Recently, however, as they contemplated retirement, the Bartons reevaluated their insurance needs and were surprised to discover their insurance coverage is inadequate. How could this be? The answer, in a word, is inflation.

Because inflation affects purchasing power, it may also affect life insurance needs. For couples like the Bartons, inflation means that life insurance coverage, adequate years ago, may now be insufficient. With this in mind, consider three of the more common uses for life insurance proceeds that may be affected by inflation.

Paying Off Your Mortgage

Until recently, it seemed that many people who bought houses lived in them for their entire lives. Today, Americans are increasingly mobile. Changing job markets and dual incomes have altered the dynamics of family finances. In many cases, a family or retired couple can now afford to pay a mortgage on a lot more “house” than at any time in the past. Does this trend minimize the reality of inflation and the rising costs of homeownership? Not at all. The fact is that escalating real estate prices have translated into larger mortgage loans. Therefore, if you have recently upgraded your home, you may need to consider increasing your life insurance to help cover your new mortgage.

Funding Future College Expenses

With many individuals retiring at younger ages, it may be common to bearing or in retirement while you still have children waiting to attend college. If so, you are probably concerned about the rising costs of higher education. For the 2007 academic year, tuition and fees were up close to six percent from the previous year at both private and public 4-year colleges and universities (The College Board, 2007).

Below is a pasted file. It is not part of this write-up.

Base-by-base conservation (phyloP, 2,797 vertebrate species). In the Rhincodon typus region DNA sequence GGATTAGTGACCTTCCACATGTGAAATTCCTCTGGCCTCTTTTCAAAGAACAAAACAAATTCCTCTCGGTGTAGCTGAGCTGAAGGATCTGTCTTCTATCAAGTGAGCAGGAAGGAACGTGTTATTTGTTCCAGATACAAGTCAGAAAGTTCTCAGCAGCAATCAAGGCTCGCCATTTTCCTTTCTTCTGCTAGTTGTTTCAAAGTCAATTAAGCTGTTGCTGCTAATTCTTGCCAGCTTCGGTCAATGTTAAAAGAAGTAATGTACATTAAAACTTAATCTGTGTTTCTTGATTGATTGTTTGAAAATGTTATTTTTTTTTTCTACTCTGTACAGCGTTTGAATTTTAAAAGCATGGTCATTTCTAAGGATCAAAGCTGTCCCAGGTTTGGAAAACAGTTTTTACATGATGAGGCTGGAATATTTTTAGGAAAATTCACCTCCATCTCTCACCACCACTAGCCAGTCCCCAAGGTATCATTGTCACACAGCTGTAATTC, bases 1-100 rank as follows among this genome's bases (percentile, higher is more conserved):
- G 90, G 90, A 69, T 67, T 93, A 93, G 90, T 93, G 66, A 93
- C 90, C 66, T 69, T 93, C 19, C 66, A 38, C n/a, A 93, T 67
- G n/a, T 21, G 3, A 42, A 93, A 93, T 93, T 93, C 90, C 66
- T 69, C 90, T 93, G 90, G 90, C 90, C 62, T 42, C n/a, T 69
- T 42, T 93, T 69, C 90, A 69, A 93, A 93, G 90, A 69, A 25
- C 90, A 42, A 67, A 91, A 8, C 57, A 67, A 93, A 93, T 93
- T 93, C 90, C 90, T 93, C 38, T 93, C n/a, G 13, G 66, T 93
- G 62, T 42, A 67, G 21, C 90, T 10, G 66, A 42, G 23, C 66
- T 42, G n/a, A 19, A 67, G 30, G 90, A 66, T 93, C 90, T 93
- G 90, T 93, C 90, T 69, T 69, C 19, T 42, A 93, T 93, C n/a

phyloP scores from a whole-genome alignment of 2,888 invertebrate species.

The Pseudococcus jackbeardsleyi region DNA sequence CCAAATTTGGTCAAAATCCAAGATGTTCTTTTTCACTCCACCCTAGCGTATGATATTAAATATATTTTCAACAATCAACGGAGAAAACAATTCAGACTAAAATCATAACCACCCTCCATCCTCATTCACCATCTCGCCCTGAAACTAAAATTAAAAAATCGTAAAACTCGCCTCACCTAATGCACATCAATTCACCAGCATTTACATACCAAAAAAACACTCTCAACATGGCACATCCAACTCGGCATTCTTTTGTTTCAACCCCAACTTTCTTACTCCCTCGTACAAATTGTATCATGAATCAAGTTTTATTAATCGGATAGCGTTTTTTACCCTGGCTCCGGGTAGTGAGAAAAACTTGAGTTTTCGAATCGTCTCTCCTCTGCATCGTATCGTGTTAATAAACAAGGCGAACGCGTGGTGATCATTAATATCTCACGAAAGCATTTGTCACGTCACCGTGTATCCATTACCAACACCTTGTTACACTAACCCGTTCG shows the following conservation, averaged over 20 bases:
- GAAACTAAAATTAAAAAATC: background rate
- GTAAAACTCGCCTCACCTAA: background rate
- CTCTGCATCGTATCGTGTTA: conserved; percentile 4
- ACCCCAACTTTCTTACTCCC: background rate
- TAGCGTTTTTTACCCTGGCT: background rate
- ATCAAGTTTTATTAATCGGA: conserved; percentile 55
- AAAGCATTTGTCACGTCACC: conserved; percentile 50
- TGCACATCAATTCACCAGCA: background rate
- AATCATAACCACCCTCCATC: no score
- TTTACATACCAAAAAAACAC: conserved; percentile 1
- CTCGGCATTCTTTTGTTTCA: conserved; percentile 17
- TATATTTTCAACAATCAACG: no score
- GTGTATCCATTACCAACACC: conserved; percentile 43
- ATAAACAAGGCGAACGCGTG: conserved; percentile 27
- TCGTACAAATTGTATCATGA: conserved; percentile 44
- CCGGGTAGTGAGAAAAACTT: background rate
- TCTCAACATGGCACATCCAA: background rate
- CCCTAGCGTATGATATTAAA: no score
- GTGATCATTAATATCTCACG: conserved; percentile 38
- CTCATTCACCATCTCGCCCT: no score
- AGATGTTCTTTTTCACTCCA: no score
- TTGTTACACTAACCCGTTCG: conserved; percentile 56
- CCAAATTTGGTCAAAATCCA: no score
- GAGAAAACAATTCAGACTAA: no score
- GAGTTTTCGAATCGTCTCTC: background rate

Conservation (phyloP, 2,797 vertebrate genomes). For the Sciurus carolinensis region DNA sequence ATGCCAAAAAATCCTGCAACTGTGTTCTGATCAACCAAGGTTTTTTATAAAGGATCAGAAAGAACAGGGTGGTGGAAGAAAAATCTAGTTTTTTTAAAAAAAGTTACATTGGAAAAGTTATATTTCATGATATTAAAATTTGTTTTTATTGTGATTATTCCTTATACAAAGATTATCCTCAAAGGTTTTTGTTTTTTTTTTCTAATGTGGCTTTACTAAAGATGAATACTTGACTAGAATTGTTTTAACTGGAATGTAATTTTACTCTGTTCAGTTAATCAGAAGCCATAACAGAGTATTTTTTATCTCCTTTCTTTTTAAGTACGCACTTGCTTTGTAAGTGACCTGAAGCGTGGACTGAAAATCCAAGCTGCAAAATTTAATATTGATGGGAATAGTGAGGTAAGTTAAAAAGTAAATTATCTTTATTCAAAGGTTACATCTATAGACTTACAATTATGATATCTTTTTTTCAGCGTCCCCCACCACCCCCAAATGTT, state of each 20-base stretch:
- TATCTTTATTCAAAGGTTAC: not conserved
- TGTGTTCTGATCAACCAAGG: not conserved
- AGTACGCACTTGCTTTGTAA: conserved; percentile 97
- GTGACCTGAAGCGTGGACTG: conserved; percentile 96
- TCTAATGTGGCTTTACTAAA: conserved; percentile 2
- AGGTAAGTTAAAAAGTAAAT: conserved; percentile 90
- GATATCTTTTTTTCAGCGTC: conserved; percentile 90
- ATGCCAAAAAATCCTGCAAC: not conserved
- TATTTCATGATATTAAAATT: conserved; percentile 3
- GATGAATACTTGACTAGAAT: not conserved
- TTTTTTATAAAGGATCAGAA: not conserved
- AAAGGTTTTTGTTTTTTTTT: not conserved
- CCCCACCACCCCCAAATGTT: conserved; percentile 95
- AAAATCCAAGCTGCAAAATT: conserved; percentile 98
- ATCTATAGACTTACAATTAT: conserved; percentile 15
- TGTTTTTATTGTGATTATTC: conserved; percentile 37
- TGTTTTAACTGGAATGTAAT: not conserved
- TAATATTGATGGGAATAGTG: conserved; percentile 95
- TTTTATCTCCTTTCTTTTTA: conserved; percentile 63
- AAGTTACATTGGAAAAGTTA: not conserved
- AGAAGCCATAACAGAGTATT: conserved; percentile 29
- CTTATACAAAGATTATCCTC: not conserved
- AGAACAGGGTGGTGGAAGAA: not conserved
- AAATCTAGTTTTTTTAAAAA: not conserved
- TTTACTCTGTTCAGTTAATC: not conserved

To be prepared, factor inflation into your college savings strategies. Make sure you have a contingency plan in the form of adequate life insurance to help provide protection in the event of an untimely death. Review your plan periodically and consider increasing your life insurance coverage to reflect the anticipated future cost of higher education.

Maintaining Your Standard of Living

Over time, the costs associated with the normal expenses of everyday life, as well as the special pleasures most people look forward to in retirement, like traveling, visiting children and grandchildren, engaging in favorite hobbies and leisure time activities, are affected by inflation.

As a result, the lifestyle you hope to enjoy in retirement could be affected, too. By basing your life insurance coverage on yesterday’s income and cost of goods and services, you are potentially shortchanging your future standard of living and that of your spouse. Factoring inflation into your life insurance plan can help you maintain your current lifestyle throughout your retirement years

Determining current life insurance needs is one thing, but, figuring out how much coverage you`ll need in the future requires you to pay careful attention to inflation, and how it can affect your lifestyle. Regular reviews of your insurance coverage can be helpful. Plan to set aside some time at least once each year to help ensure your life insurance plan is keeping up with inflation.